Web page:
The European Commission calculated years ago that someone flying from London to New York and return generates roughly the same level of CO2 emissions as the average person in the EU does by heating their home for a whole year. And air traffic is supposed to double by 2035…
This is why the European Union decided as early as 2008 that, as part of its effort to address climate change, it would extend its so called EU emissions trading system (“ETS”) to the aviation sector. By 2012, in principle, emissions from all flights from, to and within the European Economic Area (EEA) – the 28 EU Member States, plus Iceland, Liechtenstein and Norway – should have been included in the EU ETS system.
But this proposal was very negatively received by third countries. Airlines for America (A4A) together with several American air carriers engaged in legal disputes against the EU Directive, arguing that it broke the EU-US open sky agreement, the Kyoto Protocol, and the International Civil Aviation Convention. After their case was lost in the European Court of Justice, a coalition of countries led by the United States, China, Russia, India, Japan, and others launched a major political offensive against the unilateral character of the EU scheme. Their major argument was that the Directive, by imposing obligations on third countries, went against the principle of sovereignty. They pleaded that a satisfactory solution could only come through a global market based scheme, as it was discussed (but with not much success at the time) in the International Civil Aviation Organization (ICAO) Assembly .
As a result of these pressures – which included retaliation threats targeting Airbus sales – the EU renounced, provisionally, imposing its system to extra-EU flights. ETS requirements for flights to and from non-European countries were ‘suspended’ until the end of 2016, in order to give time to ICAO to develop a global ‘market-based measure’ (MBM) scheme. ICAO’s Assembly in 2013 decided in principle that a mechanism would be agreed by 2016 and applied by 2020. In the meantime, only flights within the EEA continued to be covered by the ETS system, with some exemptions for operators with low emissions.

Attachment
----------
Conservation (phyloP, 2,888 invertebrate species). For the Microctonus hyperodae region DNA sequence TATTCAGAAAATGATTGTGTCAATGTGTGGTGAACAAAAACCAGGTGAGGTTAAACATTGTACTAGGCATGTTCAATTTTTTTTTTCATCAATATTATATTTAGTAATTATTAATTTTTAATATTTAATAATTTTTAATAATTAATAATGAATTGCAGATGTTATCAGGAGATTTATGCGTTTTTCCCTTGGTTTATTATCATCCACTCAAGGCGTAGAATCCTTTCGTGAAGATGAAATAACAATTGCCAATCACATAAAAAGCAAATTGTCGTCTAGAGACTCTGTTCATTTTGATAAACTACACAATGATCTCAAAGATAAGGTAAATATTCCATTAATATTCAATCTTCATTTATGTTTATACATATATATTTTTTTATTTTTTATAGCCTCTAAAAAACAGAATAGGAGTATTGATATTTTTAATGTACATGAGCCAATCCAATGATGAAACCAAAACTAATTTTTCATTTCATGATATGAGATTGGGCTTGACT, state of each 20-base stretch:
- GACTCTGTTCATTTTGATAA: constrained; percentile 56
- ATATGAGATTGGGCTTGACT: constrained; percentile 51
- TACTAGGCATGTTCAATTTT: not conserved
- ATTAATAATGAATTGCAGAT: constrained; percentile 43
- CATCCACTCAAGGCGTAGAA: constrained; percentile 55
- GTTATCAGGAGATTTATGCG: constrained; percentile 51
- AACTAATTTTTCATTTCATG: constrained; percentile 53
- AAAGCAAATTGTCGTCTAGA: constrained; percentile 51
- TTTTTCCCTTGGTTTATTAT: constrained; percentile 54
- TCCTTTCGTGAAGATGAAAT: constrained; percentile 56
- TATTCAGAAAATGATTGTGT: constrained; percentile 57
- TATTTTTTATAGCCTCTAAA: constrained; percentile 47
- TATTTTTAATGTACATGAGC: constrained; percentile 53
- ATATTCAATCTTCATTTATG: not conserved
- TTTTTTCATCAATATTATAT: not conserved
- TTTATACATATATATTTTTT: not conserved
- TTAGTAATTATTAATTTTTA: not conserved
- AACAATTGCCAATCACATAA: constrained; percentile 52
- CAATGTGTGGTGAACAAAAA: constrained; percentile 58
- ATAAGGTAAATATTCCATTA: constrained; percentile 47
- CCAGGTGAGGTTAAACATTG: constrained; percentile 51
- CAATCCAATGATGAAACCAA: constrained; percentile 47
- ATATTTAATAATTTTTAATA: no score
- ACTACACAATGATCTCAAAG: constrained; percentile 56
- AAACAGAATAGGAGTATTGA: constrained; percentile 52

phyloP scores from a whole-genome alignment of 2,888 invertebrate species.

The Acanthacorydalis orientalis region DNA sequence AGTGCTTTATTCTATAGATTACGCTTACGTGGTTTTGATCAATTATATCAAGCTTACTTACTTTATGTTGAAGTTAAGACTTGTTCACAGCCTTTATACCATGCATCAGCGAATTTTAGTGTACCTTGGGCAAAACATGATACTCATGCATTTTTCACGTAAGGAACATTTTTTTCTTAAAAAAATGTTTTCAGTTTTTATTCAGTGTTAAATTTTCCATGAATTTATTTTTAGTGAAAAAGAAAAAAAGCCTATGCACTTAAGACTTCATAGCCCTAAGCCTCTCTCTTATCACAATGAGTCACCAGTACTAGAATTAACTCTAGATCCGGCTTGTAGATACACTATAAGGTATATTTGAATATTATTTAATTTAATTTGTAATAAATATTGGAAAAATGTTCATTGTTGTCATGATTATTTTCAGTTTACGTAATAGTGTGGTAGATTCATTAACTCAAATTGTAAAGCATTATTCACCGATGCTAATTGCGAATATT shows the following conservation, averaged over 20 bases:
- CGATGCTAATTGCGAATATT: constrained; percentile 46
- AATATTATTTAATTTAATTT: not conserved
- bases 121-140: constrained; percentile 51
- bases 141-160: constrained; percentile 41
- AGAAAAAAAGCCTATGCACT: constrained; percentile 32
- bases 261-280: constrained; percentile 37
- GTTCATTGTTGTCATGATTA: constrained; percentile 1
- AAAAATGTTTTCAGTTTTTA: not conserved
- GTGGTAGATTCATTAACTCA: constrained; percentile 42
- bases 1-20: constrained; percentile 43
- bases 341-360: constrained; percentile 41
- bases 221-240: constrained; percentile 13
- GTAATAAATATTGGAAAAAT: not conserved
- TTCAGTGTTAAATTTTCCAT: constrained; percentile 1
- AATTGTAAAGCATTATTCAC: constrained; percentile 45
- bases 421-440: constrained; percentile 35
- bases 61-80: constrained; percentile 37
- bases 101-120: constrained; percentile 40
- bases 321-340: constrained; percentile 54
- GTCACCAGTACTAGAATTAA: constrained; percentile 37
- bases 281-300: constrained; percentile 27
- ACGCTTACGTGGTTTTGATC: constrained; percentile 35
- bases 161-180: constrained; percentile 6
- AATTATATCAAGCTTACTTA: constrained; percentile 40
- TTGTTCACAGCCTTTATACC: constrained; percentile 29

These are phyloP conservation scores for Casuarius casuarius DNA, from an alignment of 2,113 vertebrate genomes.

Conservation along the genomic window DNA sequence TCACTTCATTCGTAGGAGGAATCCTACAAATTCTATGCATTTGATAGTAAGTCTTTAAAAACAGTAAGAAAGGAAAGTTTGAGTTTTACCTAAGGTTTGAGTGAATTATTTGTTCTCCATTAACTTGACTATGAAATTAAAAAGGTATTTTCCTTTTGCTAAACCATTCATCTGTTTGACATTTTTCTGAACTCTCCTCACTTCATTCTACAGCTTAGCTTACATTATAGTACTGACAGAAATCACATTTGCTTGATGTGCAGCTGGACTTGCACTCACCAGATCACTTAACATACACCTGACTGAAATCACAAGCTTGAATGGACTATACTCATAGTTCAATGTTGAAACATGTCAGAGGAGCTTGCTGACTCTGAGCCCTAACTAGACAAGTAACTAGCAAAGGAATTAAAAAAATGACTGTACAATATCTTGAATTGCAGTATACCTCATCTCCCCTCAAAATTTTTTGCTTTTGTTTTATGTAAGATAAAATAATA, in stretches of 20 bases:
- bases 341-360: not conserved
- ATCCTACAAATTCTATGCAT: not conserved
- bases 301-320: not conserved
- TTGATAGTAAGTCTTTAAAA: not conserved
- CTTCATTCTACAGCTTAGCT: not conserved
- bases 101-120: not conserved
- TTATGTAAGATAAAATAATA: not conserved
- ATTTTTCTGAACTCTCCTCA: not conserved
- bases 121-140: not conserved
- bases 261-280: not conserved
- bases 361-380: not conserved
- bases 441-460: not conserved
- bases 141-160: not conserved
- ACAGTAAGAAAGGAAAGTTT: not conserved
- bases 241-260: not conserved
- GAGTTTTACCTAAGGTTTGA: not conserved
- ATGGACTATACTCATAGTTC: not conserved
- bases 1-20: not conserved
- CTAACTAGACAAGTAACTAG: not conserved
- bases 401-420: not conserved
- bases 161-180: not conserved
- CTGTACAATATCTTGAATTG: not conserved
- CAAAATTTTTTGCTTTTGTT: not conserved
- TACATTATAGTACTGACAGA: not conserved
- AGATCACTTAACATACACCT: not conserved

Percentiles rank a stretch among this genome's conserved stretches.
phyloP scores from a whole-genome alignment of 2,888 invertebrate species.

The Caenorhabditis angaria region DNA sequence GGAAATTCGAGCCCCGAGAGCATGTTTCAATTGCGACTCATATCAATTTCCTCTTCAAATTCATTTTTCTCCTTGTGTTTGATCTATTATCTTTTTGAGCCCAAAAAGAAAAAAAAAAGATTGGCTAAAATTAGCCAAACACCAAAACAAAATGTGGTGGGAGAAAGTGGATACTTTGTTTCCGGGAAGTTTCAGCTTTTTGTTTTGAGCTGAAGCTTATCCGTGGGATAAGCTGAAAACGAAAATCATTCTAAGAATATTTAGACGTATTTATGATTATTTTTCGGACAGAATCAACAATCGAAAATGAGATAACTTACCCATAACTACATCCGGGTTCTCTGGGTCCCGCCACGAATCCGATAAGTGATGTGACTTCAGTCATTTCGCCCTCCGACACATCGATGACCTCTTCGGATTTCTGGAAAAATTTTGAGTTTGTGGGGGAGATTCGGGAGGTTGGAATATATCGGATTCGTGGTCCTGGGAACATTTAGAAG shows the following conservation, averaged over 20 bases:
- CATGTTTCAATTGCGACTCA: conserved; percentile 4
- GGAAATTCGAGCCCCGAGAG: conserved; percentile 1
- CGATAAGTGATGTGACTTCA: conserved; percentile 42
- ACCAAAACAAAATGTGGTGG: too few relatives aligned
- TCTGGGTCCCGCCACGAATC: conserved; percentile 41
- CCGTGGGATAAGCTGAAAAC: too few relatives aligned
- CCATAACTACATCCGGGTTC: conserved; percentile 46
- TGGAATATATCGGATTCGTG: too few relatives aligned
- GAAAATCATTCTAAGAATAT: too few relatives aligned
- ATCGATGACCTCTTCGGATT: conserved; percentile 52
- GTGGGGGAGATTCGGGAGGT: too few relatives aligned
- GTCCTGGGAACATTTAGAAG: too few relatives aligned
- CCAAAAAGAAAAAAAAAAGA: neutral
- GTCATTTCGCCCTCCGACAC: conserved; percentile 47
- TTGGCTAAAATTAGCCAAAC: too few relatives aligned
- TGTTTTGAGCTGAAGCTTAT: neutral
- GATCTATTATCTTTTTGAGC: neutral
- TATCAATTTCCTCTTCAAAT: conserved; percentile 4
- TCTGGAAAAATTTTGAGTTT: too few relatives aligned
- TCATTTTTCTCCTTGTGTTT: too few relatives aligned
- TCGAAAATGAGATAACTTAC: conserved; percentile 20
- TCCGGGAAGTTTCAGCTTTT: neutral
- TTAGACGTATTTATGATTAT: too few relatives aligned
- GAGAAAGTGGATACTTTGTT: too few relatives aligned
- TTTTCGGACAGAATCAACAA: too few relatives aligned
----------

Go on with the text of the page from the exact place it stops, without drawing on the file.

ICAO has respected its self-imposed deadline: In its 39th session, on October 6th 2016 in Montreal, an agreement was reached on a ‘Carbon Offsetting and Reduction Scheme for International Aviation’ (CORSIA). According to the scheme, CO2 emissions for international aviation would be capped at the level of average emissions between 2019 and 2020, with participants offsetting any increases; the offsetting obligation would apply to all international flights between States that are part of CORSIA. In order to offset its emissions, an airline operator would have to buy ‘Emission Units’ originating from various emission reduction programs and projects across the globe. The specific criteria for these ‘Emission Units’ will be developed by ICAO in the next two years.
But, in order to ensure broad support, negotiating States concluded substantive compromises on the timeline of implementation, exemptions to the agreement, and the distribution of offsetting requirements among airline carriers. The European Union fought to reduce these exceptions or delays to a minimum but with limited success. It decided, anyway, in the end, to accept the final agreement.
Continue Reading The EU reaction to ICAO ’s Agreement on Aviation Emissions